In case our last post has sparked your interest in an accessory dwelling unit (ADU), here are seven important questions to ask yourself before moving forward.
- Can we even consider building an ADU?
Some communities have certain districts that are zoned for single-family dwellings. In these areas, ADUs may be prohibited or may require a special permit or variance.
- Would we eventually want to rent out the ADU?
Your 24-year-old son might be living there for a few years, but what happens when he has the financial means to move out? If you’d like to rent out the ADU a few years down the line, make sure now that your municipality doesn’t prohibit the practice.
- Should we make the ADU part of our existing house or build an addition?
Your answer will depend on a number of factors. Do you actually have space in your house for a unit that would include a kitchen, bathroom, bedroom, laundry room, etc.? Does your budget allow for an addition, which is likely to be more expensive than an in-house renovation? Given your goals and family dynamics, which is more appealing — an addition that’s attached to the house or freestanding?
- If it’s going to be part of our existing house, where should it be?
The most likely locations — the attic or basement — can work out fine if the occupant’s mobility isn’t an issue. At Custom, we’ve converted a number of basements into accessory apartments. With basements, of course, there are code-related issues to account for. However, we can usually address those and create a space that has the same look as the main living space.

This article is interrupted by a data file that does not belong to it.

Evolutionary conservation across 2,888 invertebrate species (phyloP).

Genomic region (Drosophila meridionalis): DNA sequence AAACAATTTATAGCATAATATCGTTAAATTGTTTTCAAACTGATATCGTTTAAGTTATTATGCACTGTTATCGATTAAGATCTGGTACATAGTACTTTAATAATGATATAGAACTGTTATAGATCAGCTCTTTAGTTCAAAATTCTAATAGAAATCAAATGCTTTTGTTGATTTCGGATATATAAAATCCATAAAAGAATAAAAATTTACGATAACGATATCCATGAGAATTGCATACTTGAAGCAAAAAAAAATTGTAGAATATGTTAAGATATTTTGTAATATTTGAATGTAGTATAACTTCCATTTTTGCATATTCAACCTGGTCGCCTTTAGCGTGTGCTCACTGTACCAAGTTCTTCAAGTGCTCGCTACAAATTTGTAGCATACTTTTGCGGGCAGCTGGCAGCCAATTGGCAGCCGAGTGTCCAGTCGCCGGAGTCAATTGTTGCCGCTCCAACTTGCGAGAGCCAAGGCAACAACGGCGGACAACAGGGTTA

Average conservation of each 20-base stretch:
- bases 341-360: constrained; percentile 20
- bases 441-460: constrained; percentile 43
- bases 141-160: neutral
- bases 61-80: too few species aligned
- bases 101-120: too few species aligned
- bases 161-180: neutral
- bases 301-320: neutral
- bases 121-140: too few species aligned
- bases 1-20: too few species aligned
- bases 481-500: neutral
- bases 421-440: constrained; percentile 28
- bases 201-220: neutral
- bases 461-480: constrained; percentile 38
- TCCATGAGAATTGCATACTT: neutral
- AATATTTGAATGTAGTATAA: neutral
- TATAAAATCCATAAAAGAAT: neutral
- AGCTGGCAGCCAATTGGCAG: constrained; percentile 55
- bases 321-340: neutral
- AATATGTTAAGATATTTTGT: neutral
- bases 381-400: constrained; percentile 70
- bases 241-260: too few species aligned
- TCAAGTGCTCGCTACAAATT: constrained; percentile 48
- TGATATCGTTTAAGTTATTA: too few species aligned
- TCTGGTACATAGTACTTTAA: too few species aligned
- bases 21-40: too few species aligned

- How should we handle utilities?
If you’re eventually going to rent out the ADU, you might want to separate the utilities (e.g. electrical, water, gas) for both dwellings. This can be pretty pricey, but it’s something you’ll want to determine before proceeding with construction.
- If it’s going to be an addition, what factors do I have to account for?
Be sure to get a handle on your municipality’s bylaws. You need to comply with requirements around setbacks, lot coverage, water mitigation, drainage, etc. The process might also necessitate a site survey and/or applying for a special permit or variance. As mentioned in our cover story, some communities also have rules governing gross floor area, number of bedrooms, appearance and more.
- Would this be a good investment?
Maybe you’re not concerned about this issue because ROI is less important than your other reasons for wanting an ADU. However, if boosting resale value is a priority, you need to figure out if an ADU is the best use of your money. For example, would you be better off updating and expanding your kitchen or converting your unfinished basement into a living room?
Need to talk through questions like these with an experienced remodeling professional? Call Custom today at 781-648-2835.